We've often been accused of playing up our lack of sailing experience. People say things like, “They can't really be that dumb.”
To which we reply, “Au contraire, we most certainly can be that dumb.”
And I think, really, we all can be. The difference is that I don't mind admitting it. I got over impressing people a long time ago. What do I care if I appear to be a genius or an imbecile? If you need to act like a genius, it's a fair bet that you aren't one. Isn't it? And don't we all hate that guy anyway?
You're thinking, “This is stupid. Why is this idiot telling us this?” Right. I'll get to the point.
Well, we can't count how many times we've heard someone say, in reference to us, “Well if they can do it…” Everyone thinks that if a couple of buffoons like us can bungle their way around the world on a sailboat that they can too.
Of course part of the reason they think that is because we constantly tell people exactly that. If we can do it, anybody can.
I think it is pretty clear if you read our website, www.bumfuzzle.com, that we are upfront and truthful about everything in our life. Basically if I choose to write about it you can be sure that I'm telling it like it is. That's just the way I am in my writing. So when I tell you all about some of our greatest acts of idiocy on the high seas it isn't with a sense of bravado or a comedians search for a laugh, it is just the way it was for us, a couple of world cruisers who were simply learning as we went along. It's funny now, in retrospect, but at the time it was just discovery.
So here they are, in order, Bumfuzzle's Greatest Hits:
October 30 2003: Fort Lauderdale, Florida
On Tuesday, we started the buffing of the boat. It works great and really shines it up nice. However, about a third of the way through we dropped the power cord in the water which promptly blew out our AC Power. After about two hours of tearing the boat apart looking for the breaker or some sort of reset switch we gave up. This was at noon, so it kind of shot our day. We still had lights and refrigeration, the plugs we blew are the ones like you have in your house that you plug regular appliances into, so really we just couldn't finish the project.
So Wednesday our friend Kent comes over and looks around for about five minutes before switching a breaker labeled Earth Leakage. Apparently in South Africa that means Ground. Problem solved.
june 24 2004 : pacific ocean crossing?
Yesterday when we were hoisting the main back up our winch completely died. It's not been working correctly for a while now but the one time I tried to fix it I couldn't figure out how to get it apart. So when it finally stopped working altogether yesterday I figured I'd better try again. This time I did what most women would have done in the first place, I got out the manual.
Jackpot. I had that thing torn apart in just a couple of minutes, figured out why it wasn't working and put it all back together without losing any pieces. Then since it was so easy I tore apart the other one and cleaned and greased it. It's amazing having winches that will actually help when you want to hoist a sail. Probably should have done that little project a while ago. Oh well, it's done now.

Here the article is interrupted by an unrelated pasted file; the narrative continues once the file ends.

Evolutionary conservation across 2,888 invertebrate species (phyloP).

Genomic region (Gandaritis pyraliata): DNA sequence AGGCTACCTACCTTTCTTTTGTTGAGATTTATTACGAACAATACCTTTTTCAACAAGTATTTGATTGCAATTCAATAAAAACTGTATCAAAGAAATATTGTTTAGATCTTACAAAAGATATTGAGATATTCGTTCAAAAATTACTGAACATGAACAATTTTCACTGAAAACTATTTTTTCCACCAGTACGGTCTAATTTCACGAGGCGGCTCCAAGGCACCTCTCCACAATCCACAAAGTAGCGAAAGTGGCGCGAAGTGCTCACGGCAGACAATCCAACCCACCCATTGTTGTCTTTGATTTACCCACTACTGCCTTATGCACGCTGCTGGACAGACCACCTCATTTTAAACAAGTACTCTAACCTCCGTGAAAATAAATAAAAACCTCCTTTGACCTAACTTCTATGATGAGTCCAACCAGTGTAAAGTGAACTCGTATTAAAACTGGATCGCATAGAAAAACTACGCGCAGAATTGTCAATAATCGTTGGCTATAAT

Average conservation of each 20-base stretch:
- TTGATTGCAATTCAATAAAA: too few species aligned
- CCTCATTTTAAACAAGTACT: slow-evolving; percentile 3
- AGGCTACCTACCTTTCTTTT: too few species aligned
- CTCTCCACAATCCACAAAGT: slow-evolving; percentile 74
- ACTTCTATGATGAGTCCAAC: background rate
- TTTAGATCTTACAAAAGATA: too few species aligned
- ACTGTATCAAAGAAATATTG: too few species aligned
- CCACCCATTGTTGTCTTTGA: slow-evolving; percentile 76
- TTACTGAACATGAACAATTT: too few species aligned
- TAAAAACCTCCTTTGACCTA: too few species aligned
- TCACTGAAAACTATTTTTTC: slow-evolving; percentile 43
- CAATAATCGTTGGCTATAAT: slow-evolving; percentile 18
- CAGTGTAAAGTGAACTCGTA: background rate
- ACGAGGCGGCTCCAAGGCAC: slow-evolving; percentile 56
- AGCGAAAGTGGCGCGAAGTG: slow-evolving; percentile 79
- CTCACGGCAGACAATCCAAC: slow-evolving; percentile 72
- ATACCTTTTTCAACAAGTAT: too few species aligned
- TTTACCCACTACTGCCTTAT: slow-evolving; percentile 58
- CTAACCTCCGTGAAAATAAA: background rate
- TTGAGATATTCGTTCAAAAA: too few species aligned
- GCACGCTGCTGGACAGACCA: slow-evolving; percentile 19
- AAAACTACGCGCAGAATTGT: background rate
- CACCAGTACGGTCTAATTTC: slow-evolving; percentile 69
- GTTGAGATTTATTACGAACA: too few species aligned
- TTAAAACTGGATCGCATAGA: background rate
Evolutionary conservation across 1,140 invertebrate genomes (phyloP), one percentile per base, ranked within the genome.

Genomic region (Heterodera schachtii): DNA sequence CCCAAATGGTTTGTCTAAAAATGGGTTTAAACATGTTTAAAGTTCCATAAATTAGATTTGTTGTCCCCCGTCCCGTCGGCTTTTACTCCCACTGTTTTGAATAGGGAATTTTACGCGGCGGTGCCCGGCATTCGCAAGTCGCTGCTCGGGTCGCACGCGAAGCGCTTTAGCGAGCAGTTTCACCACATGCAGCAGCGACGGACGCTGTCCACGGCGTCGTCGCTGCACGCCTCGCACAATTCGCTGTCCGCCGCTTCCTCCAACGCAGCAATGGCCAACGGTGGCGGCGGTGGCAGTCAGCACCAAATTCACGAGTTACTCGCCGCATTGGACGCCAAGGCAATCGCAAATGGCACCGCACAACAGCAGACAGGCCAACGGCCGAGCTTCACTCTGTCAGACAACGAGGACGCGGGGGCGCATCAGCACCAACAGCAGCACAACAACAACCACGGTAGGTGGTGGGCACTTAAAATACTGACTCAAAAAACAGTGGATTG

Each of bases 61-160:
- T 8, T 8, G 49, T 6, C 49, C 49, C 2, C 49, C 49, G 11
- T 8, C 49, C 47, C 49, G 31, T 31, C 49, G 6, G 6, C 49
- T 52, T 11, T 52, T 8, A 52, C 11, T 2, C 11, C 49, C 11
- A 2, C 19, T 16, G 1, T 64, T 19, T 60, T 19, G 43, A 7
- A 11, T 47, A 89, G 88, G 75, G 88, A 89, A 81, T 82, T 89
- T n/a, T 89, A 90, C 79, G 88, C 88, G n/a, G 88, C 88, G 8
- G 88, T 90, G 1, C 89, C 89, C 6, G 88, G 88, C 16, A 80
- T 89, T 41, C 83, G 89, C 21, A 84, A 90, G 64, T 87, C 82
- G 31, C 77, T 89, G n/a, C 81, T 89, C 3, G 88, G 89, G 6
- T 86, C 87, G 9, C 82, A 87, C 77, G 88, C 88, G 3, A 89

[Amazingly, at this point, despite having cleaned and greased the winches, I still hadn't discovered the real neat thing about them.]
July 03, 2004 pacific ocean crossing
Today I was once again reminded how very little I know about boats. I was searching through a West Marine catalog for a winch cleaning and repair kit. As I was reading through it I realized that it kept referring to one or two-speed winches. Judging from the description, our winch didn't seem to fit the one-speed category, but the catalog was saying that the two-speed winch should crank in either direction. Counterclockwise at a 1:1 gear ratio, meaning for every turn of the winch handle the drum makes one revolution, and the other direction at a 6:1 ratio.
Intrigued, I went over to the winch and turned it clockwise. Sure enough it spun six to one. I have been raising the main by turning the winch handle six times more than I need to be. What a moron. No wonder I would be so exhausted by the time I got the main all the way up. In my own defense, the winches were both broken before I took them apart and I'm 90% sure that the two-speed cycle wasn't working before. Of course that just shows that I should have fixed them earlier. Anyway, I'm now looking forward to the next time I get to crank up the main.
november 26 2004: gulf harbor marina, whangaparaoa, new zealand
So we got all the sails off, we removed the boom, and unhooked all the wiring. Then the riggers showed up with a little crane truck. Within a half an hour we had removed the mast. When the rigger was up the mast securing it to the crane he threw a line down to me on deck and said to tie a bowline knot around the jib pole. Of course, I only know about 3 knots, and don't know the names of any of them. So I tied one of those and he looks at me and asks, "Is that a bowline?" I just shrugged my shoulders. His assistant was grinning, and once the rigger had turned away, he just said, "That's not a bowline." Oh well, I guess that's just one more thing you don't have to know in order to sail 10,000 miles.
january 27 2005: gulf harbor marina, whangaparaoa, new zealand
When the riggers came over today, one of them was putting the wind speed indicator and the antennae's and stuff back on the mast. He asked Ali for the Windex, or at least to us that's what it sounded like he said. So obedient Ali, thinking he wanted to clean the mast went and grabbed him the Windex and a roll of paper towels. She came out of the boat and went to hand them to him, and you should have seen the look on his face before he burst out laughing. Priceless.
Turns out he meant wind-x, a plastic thingamabobby that goes on top of the mast and shows you the wind direction. A manual wind direction indicator I guess. We just use the one on the cockpit controls that shows us a nice picture of the boat with a needle on it that indicates the wind direction. Who wants to look straight up at the top of the mast?